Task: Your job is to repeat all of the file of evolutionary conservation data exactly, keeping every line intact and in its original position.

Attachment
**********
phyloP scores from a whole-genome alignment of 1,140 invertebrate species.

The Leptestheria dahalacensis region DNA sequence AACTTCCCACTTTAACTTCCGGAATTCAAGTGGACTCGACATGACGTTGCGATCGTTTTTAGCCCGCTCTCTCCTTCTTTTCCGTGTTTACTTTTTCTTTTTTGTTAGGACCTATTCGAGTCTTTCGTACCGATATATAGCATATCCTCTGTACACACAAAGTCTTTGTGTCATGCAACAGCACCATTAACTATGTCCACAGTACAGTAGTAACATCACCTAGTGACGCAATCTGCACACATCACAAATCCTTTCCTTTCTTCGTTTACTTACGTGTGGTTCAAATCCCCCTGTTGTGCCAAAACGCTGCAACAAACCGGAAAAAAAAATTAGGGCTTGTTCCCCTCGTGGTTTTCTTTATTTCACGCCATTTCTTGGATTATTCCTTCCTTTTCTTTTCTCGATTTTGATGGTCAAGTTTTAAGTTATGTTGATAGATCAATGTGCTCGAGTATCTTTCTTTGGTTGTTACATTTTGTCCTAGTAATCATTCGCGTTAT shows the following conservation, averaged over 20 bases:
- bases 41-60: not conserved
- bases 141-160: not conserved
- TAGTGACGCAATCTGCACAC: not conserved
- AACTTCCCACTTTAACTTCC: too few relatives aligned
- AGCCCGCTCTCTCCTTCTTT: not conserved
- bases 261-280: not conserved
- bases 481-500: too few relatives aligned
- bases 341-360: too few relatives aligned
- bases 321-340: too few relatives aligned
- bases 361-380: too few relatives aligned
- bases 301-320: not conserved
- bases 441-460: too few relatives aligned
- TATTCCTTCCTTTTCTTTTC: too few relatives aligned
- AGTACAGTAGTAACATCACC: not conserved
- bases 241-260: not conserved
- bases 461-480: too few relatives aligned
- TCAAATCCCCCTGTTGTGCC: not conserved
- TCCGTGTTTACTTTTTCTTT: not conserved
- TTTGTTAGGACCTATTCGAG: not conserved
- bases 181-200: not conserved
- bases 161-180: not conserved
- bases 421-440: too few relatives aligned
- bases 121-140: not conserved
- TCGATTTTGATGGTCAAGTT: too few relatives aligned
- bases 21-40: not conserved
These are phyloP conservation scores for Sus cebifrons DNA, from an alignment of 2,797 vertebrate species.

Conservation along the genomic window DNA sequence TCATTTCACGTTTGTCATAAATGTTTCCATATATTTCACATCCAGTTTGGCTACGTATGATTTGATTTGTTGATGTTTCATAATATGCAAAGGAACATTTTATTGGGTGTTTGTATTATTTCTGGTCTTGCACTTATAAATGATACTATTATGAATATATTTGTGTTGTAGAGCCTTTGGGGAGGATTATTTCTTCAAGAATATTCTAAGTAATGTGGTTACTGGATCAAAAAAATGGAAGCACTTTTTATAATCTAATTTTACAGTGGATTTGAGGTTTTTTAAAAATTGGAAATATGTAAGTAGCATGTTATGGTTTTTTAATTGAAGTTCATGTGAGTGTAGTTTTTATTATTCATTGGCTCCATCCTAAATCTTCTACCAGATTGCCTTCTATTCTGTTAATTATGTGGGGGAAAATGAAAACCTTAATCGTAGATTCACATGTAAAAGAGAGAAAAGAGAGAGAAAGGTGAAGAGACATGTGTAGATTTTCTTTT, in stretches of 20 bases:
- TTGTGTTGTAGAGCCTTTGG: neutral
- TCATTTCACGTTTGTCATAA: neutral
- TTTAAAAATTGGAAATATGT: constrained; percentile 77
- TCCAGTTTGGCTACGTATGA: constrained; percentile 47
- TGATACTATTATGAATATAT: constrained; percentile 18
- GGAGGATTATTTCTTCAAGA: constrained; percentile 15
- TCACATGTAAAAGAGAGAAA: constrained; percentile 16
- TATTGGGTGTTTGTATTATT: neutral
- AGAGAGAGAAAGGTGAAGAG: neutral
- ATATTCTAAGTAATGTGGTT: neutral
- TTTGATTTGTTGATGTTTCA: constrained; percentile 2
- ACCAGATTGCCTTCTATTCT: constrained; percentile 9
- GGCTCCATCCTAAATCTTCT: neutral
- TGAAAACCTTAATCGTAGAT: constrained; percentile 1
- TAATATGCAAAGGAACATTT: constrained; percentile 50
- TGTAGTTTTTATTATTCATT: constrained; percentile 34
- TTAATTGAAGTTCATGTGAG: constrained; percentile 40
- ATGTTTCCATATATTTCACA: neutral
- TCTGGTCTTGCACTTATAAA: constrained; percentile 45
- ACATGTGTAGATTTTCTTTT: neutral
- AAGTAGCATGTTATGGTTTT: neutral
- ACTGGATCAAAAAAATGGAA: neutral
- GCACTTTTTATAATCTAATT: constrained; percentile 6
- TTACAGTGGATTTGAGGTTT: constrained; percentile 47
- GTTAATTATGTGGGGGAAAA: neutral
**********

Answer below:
phyloP scores from a whole-genome alignment of 1,140 invertebrate species.

The Leptestheria dahalacensis region DNA sequence AACTTCCCACTTTAACTTCCGGAATTCAAGTGGACTCGACATGACGTTGCGATCGTTTTTAGCCCGCTCTCTCCTTCTTTTCCGTGTTTACTTTTTCTTTTTTGTTAGGACCTATTCGAGTCTTTCGTACCGATATATAGCATATCCTCTGTACACACAAAGTCTTTGTGTCATGCAACAGCACCATTAACTATGTCCACAGTACAGTAGTAACATCACCTAGTGACGCAATCTGCACACATCACAAATCCTTTCCTTTCTTCGTTTACTTACGTGTGGTTCAAATCCCCCTGTTGTGCCAAAACGCTGCAACAAACCGGAAAAAAAAATTAGGGCTTGTTCCCCTCGTGGTTTTCTTTATTTCACGCCATTTCTTGGATTATTCCTTCCTTTTCTTTTCTCGATTTTGATGGTCAAGTTTTAAGTTATGTTGATAGATCAATGTGCTCGAGTATCTTTCTTTGGTTGTTACATTTTGTCCTAGTAATCATTCGCGTTAT shows the following conservation, averaged over 20 bases:
- bases 41-60: not conserved
- bases 141-160: not conserved
- TAGTGACGCAATCTGCACAC: not conserved
- AACTTCCCACTTTAACTTCC: too few relatives aligned
- AGCCCGCTCTCTCCTTCTTT: not conserved
- bases 261-280: not conserved
- bases 481-500: too few relatives aligned
- bases 341-360: too few relatives aligned
- bases 321-340: too few relatives aligned
- bases 361-380: too few relatives aligned
- bases 301-320: not conserved
- bases 441-460: too few relatives aligned
- TATTCCTTCCTTTTCTTTTC: too few relatives aligned
- AGTACAGTAGTAACATCACC: not conserved
- bases 241-260: not conserved
- bases 461-480: too few relatives aligned
- TCAAATCCCCCTGTTGTGCC: not conserved
- TCCGTGTTTACTTTTTCTTT: not conserved
- TTTGTTAGGACCTATTCGAG: not conserved
- bases 181-200: not conserved
- bases 161-180: not conserved
- bases 421-440: too few relatives aligned
- bases 121-140: not conserved
- TCGATTTTGATGGTCAAGTT: too few relatives aligned
- bases 21-40: not conserved
These are phyloP conservation scores for Sus cebifrons DNA, from an alignment of 2,797 vertebrate species.

Conservation along the genomic window DNA sequence TCATTTCACGTTTGTCATAAATGTTTCCATATATTTCACATCCAGTTTGGCTACGTATGATTTGATTTGTTGATGTTTCATAATATGCAAAGGAACATTTTATTGGGTGTTTGTATTATTTCTGGTCTTGCACTTATAAATGATACTATTATGAATATATTTGTGTTGTAGAGCCTTTGGGGAGGATTATTTCTTCAAGAATATTCTAAGTAATGTGGTTACTGGATCAAAAAAATGGAAGCACTTTTTATAATCTAATTTTACAGTGGATTTGAGGTTTTTTAAAAATTGGAAATATGTAAGTAGCATGTTATGGTTTTTTAATTGAAGTTCATGTGAGTGTAGTTTTTATTATTCATTGGCTCCATCCTAAATCTTCTACCAGATTGCCTTCTATTCTGTTAATTATGTGGGGGAAAATGAAAACCTTAATCGTAGATTCACATGTAAAAGAGAGAAAAGAGAGAGAAAGGTGAAGAGACATGTGTAGATTTTCTTTT, in stretches of 20 bases:
- TTGTGTTGTAGAGCCTTTGG: neutral
- TCATTTCACGTTTGTCATAA: neutral
- TTTAAAAATTGGAAATATGT: constrained; percentile 77
- TCCAGTTTGGCTACGTATGA: constrained; percentile 47
- TGATACTATTATGAATATAT: constrained; percentile 18
- GGAGGATTATTTCTTCAAGA: constrained; percentile 15
- TCACATGTAAAAGAGAGAAA: constrained; percentile 16
- TATTGGGTGTTTGTATTATT: neutral
- AGAGAGAGAAAGGTGAAGAG: neutral
- ATATTCTAAGTAATGTGGTT: neutral
- TTTGATTTGTTGATGTTTCA: constrained; percentile 2
- ACCAGATTGCCTTCTATTCT: constrained; percentile 9
- GGCTCCATCCTAAATCTTCT: neutral
- TGAAAACCTTAATCGTAGAT: constrained; percentile 1
- TAATATGCAAAGGAACATTT: constrained; percentile 50
- TGTAGTTTTTATTATTCATT: constrained; percentile 34
- TTAATTGAAGTTCATGTGAG: constrained; percentile 40
- ATGTTTCCATATATTTCACA: neutral
- TCTGGTCTTGCACTTATAAA: constrained; percentile 45
- ACATGTGTAGATTTTCTTTT: neutral
- AAGTAGCATGTTATGGTTTT: neutral
- ACTGGATCAAAAAAATGGAA: neutral
- GCACTTTTTATAATCTAATT: constrained; percentile 6
- TTACAGTGGATTTGAGGTTT: constrained; percentile 47
- GTTAATTATGTGGGGGAAAA: neutral